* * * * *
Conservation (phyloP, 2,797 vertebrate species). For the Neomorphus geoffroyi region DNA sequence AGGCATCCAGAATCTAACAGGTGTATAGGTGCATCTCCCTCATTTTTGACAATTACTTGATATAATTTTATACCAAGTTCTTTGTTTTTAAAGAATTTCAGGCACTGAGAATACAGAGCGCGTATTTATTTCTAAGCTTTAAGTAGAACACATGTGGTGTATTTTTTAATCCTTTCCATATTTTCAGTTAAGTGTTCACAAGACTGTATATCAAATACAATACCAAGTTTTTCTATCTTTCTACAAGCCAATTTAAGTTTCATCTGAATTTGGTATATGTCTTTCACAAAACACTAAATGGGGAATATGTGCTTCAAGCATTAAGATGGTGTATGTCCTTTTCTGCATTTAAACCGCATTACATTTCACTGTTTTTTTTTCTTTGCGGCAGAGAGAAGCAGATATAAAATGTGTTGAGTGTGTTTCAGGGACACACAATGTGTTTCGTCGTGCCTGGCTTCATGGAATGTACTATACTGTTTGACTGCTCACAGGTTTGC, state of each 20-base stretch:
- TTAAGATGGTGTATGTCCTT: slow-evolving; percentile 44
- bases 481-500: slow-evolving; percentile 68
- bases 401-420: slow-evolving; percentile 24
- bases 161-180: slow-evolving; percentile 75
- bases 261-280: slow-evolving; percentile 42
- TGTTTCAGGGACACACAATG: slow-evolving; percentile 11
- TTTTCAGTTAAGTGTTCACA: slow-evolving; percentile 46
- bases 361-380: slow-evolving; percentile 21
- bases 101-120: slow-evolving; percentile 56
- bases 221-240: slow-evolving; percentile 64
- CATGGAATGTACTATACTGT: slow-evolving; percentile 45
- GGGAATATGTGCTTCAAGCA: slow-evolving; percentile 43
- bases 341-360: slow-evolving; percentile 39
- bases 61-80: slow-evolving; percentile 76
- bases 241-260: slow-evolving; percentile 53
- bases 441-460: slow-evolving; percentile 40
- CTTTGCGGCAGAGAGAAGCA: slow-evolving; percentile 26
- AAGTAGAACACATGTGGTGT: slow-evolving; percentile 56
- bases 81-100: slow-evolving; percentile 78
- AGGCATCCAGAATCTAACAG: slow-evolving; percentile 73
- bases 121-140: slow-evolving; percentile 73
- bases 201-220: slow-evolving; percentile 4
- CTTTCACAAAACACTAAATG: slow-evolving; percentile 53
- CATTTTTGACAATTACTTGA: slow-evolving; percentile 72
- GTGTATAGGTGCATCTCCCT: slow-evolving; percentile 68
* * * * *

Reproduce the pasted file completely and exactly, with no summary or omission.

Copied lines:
Conservation (phyloP, 2,797 vertebrate species). For the Neomorphus geoffroyi region DNA sequence AGGCATCCAGAATCTAACAGGTGTATAGGTGCATCTCCCTCATTTTTGACAATTACTTGATATAATTTTATACCAAGTTCTTTGTTTTTAAAGAATTTCAGGCACTGAGAATACAGAGCGCGTATTTATTTCTAAGCTTTAAGTAGAACACATGTGGTGTATTTTTTAATCCTTTCCATATTTTCAGTTAAGTGTTCACAAGACTGTATATCAAATACAATACCAAGTTTTTCTATCTTTCTACAAGCCAATTTAAGTTTCATCTGAATTTGGTATATGTCTTTCACAAAACACTAAATGGGGAATATGTGCTTCAAGCATTAAGATGGTGTATGTCCTTTTCTGCATTTAAACCGCATTACATTTCACTGTTTTTTTTTCTTTGCGGCAGAGAGAAGCAGATATAAAATGTGTTGAGTGTGTTTCAGGGACACACAATGTGTTTCGTCGTGCCTGGCTTCATGGAATGTACTATACTGTTTGACTGCTCACAGGTTTGC, state of each 20-base stretch:
- TTAAGATGGTGTATGTCCTT: slow-evolving; percentile 44
- bases 481-500: slow-evolving; percentile 68
- bases 401-420: slow-evolving; percentile 24
- bases 161-180: slow-evolving; percentile 75
- bases 261-280: slow-evolving; percentile 42
- TGTTTCAGGGACACACAATG: slow-evolving; percentile 11
- TTTTCAGTTAAGTGTTCACA: slow-evolving; percentile 46
- bases 361-380: slow-evolving; percentile 21
- bases 101-120: slow-evolving; percentile 56
- bases 221-240: slow-evolving; percentile 64
- CATGGAATGTACTATACTGT: slow-evolving; percentile 45
- GGGAATATGTGCTTCAAGCA: slow-evolving; percentile 43
- bases 341-360: slow-evolving; percentile 39
- bases 61-80: slow-evolving; percentile 76
- bases 241-260: slow-evolving; percentile 53
- bases 441-460: slow-evolving; percentile 40
- CTTTGCGGCAGAGAGAAGCA: slow-evolving; percentile 26
- AAGTAGAACACATGTGGTGT: slow-evolving; percentile 56
- bases 81-100: slow-evolving; percentile 78
- AGGCATCCAGAATCTAACAG: slow-evolving; percentile 73
- bases 121-140: slow-evolving; percentile 73
- bases 201-220: slow-evolving; percentile 4
- CTTTCACAAAACACTAAATG: slow-evolving; percentile 53
- CATTTTTGACAATTACTTGA: slow-evolving; percentile 72
- GTGTATAGGTGCATCTCCCT: slow-evolving; percentile 68